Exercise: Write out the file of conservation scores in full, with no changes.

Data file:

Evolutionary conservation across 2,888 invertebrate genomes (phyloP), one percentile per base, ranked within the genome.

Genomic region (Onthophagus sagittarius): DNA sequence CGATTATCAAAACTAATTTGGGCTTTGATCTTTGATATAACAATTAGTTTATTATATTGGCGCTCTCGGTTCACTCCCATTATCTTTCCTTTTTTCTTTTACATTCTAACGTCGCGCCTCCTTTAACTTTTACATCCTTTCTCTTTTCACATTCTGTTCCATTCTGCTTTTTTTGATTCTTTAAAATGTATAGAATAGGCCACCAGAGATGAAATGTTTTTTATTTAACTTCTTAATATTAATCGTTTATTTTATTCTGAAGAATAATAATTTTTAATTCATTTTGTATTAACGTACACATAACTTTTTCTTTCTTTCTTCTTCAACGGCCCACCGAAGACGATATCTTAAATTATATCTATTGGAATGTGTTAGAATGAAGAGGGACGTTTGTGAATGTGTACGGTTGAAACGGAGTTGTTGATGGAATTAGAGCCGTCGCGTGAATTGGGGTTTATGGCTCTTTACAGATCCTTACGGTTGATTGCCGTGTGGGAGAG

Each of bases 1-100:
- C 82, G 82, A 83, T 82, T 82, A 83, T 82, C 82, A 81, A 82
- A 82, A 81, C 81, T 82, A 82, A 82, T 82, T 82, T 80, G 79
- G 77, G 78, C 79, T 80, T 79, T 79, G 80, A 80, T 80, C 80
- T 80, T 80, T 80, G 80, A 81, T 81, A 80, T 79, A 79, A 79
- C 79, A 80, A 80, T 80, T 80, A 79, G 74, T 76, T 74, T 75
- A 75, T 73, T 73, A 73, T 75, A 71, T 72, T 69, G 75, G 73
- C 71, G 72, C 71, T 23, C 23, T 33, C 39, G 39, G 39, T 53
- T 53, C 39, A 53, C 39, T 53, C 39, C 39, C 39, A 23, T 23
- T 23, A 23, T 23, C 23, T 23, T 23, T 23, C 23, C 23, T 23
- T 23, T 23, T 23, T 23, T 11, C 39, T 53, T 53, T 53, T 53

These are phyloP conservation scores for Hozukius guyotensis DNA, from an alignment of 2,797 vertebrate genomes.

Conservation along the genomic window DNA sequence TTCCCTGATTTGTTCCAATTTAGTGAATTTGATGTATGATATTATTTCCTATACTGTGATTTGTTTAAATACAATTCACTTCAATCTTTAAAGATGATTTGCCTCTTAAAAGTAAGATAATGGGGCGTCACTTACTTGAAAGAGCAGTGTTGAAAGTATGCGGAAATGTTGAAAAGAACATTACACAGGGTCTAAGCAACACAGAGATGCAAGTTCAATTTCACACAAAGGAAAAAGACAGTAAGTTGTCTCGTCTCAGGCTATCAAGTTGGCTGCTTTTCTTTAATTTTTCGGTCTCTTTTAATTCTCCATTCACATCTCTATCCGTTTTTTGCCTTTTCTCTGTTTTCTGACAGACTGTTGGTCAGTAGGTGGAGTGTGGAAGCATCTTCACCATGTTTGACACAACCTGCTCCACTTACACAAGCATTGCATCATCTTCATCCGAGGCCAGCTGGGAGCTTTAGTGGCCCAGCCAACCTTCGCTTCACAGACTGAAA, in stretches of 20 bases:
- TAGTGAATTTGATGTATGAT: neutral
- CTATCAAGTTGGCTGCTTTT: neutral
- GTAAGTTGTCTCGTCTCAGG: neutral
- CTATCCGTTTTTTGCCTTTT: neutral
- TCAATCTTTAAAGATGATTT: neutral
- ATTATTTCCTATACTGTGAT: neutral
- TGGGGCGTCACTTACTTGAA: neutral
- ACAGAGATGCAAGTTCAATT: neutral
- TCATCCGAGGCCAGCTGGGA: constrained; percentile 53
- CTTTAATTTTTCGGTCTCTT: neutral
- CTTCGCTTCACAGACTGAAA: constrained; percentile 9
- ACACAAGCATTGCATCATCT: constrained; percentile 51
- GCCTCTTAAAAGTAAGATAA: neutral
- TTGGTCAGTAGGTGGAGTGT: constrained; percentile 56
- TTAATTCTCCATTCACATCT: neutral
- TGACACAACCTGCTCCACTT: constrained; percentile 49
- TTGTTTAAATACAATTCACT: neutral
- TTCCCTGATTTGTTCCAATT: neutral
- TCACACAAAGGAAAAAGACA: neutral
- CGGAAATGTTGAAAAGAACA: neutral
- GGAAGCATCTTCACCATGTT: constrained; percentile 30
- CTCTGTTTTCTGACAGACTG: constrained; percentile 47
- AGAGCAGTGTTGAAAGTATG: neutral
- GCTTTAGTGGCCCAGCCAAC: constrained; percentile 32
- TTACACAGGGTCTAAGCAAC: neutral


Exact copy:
Evolutionary conservation across 2,888 invertebrate genomes (phyloP), one percentile per base, ranked within the genome.

Genomic region (Onthophagus sagittarius): DNA sequence CGATTATCAAAACTAATTTGGGCTTTGATCTTTGATATAACAATTAGTTTATTATATTGGCGCTCTCGGTTCACTCCCATTATCTTTCCTTTTTTCTTTTACATTCTAACGTCGCGCCTCCTTTAACTTTTACATCCTTTCTCTTTTCACATTCTGTTCCATTCTGCTTTTTTTGATTCTTTAAAATGTATAGAATAGGCCACCAGAGATGAAATGTTTTTTATTTAACTTCTTAATATTAATCGTTTATTTTATTCTGAAGAATAATAATTTTTAATTCATTTTGTATTAACGTACACATAACTTTTTCTTTCTTTCTTCTTCAACGGCCCACCGAAGACGATATCTTAAATTATATCTATTGGAATGTGTTAGAATGAAGAGGGACGTTTGTGAATGTGTACGGTTGAAACGGAGTTGTTGATGGAATTAGAGCCGTCGCGTGAATTGGGGTTTATGGCTCTTTACAGATCCTTACGGTTGATTGCCGTGTGGGAGAG

Each of bases 1-100:
- C 82, G 82, A 83, T 82, T 82, A 83, T 82, C 82, A 81, A 82
- A 82, A 81, C 81, T 82, A 82, A 82, T 82, T 82, T 80, G 79
- G 77, G 78, C 79, T 80, T 79, T 79, G 80, A 80, T 80, C 80
- T 80, T 80, T 80, G 80, A 81, T 81, A 80, T 79, A 79, A 79
- C 79, A 80, A 80, T 80, T 80, A 79, G 74, T 76, T 74, T 75
- A 75, T 73, T 73, A 73, T 75, A 71, T 72, T 69, G 75, G 73
- C 71, G 72, C 71, T 23, C 23, T 33, C 39, G 39, G 39, T 53
- T 53, C 39, A 53, C 39, T 53, C 39, C 39, C 39, A 23, T 23
- T 23, A 23, T 23, C 23, T 23, T 23, T 23, C 23, C 23, T 23
- T 23, T 23, T 23, T 23, T 11, C 39, T 53, T 53, T 53, T 53

These are phyloP conservation scores for Hozukius guyotensis DNA, from an alignment of 2,797 vertebrate genomes.

Conservation along the genomic window DNA sequence TTCCCTGATTTGTTCCAATTTAGTGAATTTGATGTATGATATTATTTCCTATACTGTGATTTGTTTAAATACAATTCACTTCAATCTTTAAAGATGATTTGCCTCTTAAAAGTAAGATAATGGGGCGTCACTTACTTGAAAGAGCAGTGTTGAAAGTATGCGGAAATGTTGAAAAGAACATTACACAGGGTCTAAGCAACACAGAGATGCAAGTTCAATTTCACACAAAGGAAAAAGACAGTAAGTTGTCTCGTCTCAGGCTATCAAGTTGGCTGCTTTTCTTTAATTTTTCGGTCTCTTTTAATTCTCCATTCACATCTCTATCCGTTTTTTGCCTTTTCTCTGTTTTCTGACAGACTGTTGGTCAGTAGGTGGAGTGTGGAAGCATCTTCACCATGTTTGACACAACCTGCTCCACTTACACAAGCATTGCATCATCTTCATCCGAGGCCAGCTGGGAGCTTTAGTGGCCCAGCCAACCTTCGCTTCACAGACTGAAA, in stretches of 20 bases:
- TAGTGAATTTGATGTATGAT: neutral
- CTATCAAGTTGGCTGCTTTT: neutral
- GTAAGTTGTCTCGTCTCAGG: neutral
- CTATCCGTTTTTTGCCTTTT: neutral
- TCAATCTTTAAAGATGATTT: neutral
- ATTATTTCCTATACTGTGAT: neutral
- TGGGGCGTCACTTACTTGAA: neutral
- ACAGAGATGCAAGTTCAATT: neutral
- TCATCCGAGGCCAGCTGGGA: constrained; percentile 53
- CTTTAATTTTTCGGTCTCTT: neutral
- CTTCGCTTCACAGACTGAAA: constrained; percentile 9
- ACACAAGCATTGCATCATCT: constrained; percentile 51
- GCCTCTTAAAAGTAAGATAA: neutral
- TTGGTCAGTAGGTGGAGTGT: constrained; percentile 56
- TTAATTCTCCATTCACATCT: neutral
- TGACACAACCTGCTCCACTT: constrained; percentile 49
- TTGTTTAAATACAATTCACT: neutral
- TTCCCTGATTTGTTCCAATT: neutral
- TCACACAAAGGAAAAAGACA: neutral
- CGGAAATGTTGAAAAGAACA: neutral
- GGAAGCATCTTCACCATGTT: constrained; percentile 30
- CTCTGTTTTCTGACAGACTG: constrained; percentile 47
- AGAGCAGTGTTGAAAGTATG: neutral
- GCTTTAGTGGCCCAGCCAAC: constrained; percentile 32
- TTACACAGGGTCTAAGCAAC: neutral